CAMPAIGNERS battling plans to impose a 20mph speed limit on most of Edinburgh’s roads have vowed “the fight is not over”.
The controversial council proposals, set to be rolled out this summer at a cost of £2.22 million, will affect around 80 per cent of the Capital’s road network.
But critics have branded the scheme “ridiculous” and called on supporters to rally behind a fresh drive to combat the move.
Local businessman Grant MacCusker, founder of the “Say No to 20mph” Facebook campaign, said there were even plans to lodge a motion in the Scottish Parliament in a bid to get MSPs to intervene.
He said: “It’s about fighting it. The advertising [of the plan] was not sufficient.
It’s about fighting it. The advertising [of the plan] was not sufficient. The council never actually asked the public.Grant MacCusker
“The council never actually asked the public.”
A message on the campaign’s Facebook page last night said a new petition was being set up, adding: “We need your support and more than ever before.”
The 20mph roll-out is the first of its kind in Scotland and will be implemented in six stages over 24 months – starting with the city centre this summer.
But key arterial routes in the suburbs – including Ferry Road, St John’s Road and Telford Road – will keep their current limits.
Despite an initial groundswell of opposition to the plans, the council’s latest consultation received only 54 objections.
Yesterday, business leaders argued the move could force more drivers to use out-of-town shopping centres.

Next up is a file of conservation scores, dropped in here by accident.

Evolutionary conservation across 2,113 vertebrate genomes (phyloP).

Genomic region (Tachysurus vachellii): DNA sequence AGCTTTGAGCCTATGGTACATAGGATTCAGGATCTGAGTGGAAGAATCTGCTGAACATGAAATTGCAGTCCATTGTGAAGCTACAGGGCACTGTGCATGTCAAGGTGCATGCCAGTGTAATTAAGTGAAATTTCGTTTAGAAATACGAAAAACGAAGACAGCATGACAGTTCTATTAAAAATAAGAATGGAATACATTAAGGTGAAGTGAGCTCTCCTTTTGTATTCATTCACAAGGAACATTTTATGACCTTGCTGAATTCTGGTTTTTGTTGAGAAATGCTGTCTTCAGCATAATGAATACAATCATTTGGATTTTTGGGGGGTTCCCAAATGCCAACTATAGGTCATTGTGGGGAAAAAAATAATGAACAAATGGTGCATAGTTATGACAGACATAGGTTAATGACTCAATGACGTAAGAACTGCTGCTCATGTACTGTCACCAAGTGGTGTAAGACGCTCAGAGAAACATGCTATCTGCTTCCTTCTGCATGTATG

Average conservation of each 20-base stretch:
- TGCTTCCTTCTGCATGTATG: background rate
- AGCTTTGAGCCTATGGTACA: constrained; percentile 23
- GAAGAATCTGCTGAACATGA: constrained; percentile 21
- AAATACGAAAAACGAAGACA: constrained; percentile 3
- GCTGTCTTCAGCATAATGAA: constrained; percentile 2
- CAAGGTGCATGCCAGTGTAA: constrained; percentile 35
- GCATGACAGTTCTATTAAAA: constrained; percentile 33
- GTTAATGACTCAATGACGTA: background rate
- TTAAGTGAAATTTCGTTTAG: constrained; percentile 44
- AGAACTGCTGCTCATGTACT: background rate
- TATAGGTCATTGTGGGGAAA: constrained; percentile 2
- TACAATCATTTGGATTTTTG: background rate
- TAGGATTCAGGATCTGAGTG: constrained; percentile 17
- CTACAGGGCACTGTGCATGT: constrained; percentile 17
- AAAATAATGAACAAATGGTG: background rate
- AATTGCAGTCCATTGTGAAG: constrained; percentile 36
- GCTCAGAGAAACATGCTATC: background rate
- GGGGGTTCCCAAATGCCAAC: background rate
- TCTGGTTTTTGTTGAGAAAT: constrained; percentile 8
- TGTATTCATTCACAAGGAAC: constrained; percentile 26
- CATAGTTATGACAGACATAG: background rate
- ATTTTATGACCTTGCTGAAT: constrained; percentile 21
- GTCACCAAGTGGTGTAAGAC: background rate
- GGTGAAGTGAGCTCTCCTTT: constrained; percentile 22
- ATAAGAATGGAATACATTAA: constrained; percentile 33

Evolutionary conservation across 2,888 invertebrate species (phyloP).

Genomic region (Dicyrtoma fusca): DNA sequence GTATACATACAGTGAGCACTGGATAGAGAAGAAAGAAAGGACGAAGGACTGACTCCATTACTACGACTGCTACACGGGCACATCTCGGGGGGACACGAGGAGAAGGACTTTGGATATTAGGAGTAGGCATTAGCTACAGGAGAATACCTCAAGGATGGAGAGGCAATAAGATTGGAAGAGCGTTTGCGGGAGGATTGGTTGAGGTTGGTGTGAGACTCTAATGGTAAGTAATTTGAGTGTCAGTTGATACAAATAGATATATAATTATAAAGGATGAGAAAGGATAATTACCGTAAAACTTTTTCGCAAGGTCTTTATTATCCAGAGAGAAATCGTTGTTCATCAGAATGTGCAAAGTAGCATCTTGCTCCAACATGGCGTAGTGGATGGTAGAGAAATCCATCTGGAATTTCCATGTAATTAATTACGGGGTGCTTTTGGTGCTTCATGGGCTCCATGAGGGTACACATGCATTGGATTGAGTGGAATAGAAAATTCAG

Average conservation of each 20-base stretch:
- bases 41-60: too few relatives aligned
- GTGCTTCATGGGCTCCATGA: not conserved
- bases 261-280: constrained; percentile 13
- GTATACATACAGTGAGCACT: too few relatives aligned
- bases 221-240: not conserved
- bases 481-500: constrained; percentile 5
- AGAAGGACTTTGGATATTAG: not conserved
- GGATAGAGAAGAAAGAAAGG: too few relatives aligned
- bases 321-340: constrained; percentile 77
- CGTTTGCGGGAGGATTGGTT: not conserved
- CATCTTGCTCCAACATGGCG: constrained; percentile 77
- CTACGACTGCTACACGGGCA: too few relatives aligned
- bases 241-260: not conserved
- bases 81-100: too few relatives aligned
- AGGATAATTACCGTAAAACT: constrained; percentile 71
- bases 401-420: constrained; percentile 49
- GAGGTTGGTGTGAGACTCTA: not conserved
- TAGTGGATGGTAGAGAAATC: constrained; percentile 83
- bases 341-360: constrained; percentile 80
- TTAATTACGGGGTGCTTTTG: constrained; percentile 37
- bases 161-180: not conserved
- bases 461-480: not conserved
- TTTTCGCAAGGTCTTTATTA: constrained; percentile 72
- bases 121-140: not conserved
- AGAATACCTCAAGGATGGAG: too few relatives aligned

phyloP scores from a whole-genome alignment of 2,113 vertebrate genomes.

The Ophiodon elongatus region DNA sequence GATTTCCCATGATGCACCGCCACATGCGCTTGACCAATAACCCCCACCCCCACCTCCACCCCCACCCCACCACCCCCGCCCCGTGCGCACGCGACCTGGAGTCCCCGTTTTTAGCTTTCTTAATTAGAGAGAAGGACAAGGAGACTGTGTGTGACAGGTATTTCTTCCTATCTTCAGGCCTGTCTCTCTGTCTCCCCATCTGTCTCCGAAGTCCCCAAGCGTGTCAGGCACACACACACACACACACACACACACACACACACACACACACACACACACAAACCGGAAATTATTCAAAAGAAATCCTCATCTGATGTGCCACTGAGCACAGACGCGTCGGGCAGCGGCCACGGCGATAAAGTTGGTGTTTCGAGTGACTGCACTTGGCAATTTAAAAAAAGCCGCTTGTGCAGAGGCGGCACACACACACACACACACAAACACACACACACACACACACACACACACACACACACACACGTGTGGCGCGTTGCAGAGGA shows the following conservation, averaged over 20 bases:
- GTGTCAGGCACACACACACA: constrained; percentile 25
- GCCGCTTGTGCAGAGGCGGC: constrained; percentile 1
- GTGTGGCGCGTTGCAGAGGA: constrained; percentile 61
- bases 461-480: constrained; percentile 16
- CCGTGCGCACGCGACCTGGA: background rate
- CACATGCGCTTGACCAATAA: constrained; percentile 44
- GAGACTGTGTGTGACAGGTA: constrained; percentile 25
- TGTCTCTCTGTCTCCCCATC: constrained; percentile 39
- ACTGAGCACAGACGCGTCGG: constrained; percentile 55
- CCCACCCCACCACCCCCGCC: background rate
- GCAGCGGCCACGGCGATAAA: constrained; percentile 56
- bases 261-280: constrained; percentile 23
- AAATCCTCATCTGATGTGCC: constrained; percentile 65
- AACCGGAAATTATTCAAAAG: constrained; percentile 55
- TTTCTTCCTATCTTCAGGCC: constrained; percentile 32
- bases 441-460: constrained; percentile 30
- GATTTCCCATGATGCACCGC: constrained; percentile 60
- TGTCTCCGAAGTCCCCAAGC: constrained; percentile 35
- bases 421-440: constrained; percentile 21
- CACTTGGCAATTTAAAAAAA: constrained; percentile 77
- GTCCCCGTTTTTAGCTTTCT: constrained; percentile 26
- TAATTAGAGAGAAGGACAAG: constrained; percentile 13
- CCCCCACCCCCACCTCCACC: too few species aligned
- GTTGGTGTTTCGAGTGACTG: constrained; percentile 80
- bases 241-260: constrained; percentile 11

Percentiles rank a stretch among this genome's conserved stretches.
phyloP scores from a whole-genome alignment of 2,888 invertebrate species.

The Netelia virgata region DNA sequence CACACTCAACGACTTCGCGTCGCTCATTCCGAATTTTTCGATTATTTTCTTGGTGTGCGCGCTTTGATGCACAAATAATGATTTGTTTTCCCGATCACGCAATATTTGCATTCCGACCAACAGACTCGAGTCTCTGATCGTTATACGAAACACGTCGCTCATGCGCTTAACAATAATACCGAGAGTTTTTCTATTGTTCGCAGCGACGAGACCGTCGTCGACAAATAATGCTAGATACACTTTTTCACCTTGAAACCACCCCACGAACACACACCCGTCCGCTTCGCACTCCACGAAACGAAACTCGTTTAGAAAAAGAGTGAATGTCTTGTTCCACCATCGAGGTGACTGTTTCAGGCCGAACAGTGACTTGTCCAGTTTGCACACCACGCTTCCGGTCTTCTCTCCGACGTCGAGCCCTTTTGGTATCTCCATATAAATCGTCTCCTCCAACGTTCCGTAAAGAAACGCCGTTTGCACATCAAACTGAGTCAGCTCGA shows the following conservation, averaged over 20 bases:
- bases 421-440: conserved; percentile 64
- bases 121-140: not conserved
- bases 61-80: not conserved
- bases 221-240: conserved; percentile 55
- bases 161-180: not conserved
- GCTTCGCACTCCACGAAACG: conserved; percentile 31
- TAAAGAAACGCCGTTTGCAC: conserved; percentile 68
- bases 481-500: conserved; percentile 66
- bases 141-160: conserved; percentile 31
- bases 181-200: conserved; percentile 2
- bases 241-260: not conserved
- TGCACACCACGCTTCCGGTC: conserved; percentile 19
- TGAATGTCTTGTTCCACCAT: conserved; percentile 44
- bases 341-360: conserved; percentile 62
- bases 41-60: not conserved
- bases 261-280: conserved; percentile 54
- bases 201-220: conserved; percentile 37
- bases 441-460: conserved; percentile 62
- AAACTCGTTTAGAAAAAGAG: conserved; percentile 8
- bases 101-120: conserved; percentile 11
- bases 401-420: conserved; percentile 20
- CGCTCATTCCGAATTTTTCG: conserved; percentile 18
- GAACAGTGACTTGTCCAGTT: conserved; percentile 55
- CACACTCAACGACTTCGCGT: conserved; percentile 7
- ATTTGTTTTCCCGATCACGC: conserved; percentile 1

Gordon Henderson, senior development manager of the Federation of Small Businesses, said: “The worry is this will slow down the whole city and make it very difficult for businesses to get around and do their job.
“You have to keep the city moving.
“The roads are full of potholes yet Edinburgh City Council takes more in parking revenue than any other council in Scotland, but reinvests a very small proportion. Motorists are often seen as a cash cow.”
Jerry Stewart, co-director of Eagle Couriers – Scotland’s largest independent courier firm – said the effect on businesses’ day-to-day workings would be unclear until the roll-out.
He said: “If they reduce the speed limit to 20mph, then obviously it’s going to have an impact. It’s going to make journeys that little bit longer. It will affect everybody.
“It will be a bit of a pester for us. I don’t know what affect it will have on the city centre – sometimes you can’t go any faster than 20mph anyway.
“To be quite honest, I don’t see the point. Obviously road safety is important to us. Around schools and hospitals – I don’t have a problem with that. I can make sense of that.”
But Mr Stewart said the new limit might ease congestion in parts of the city centre.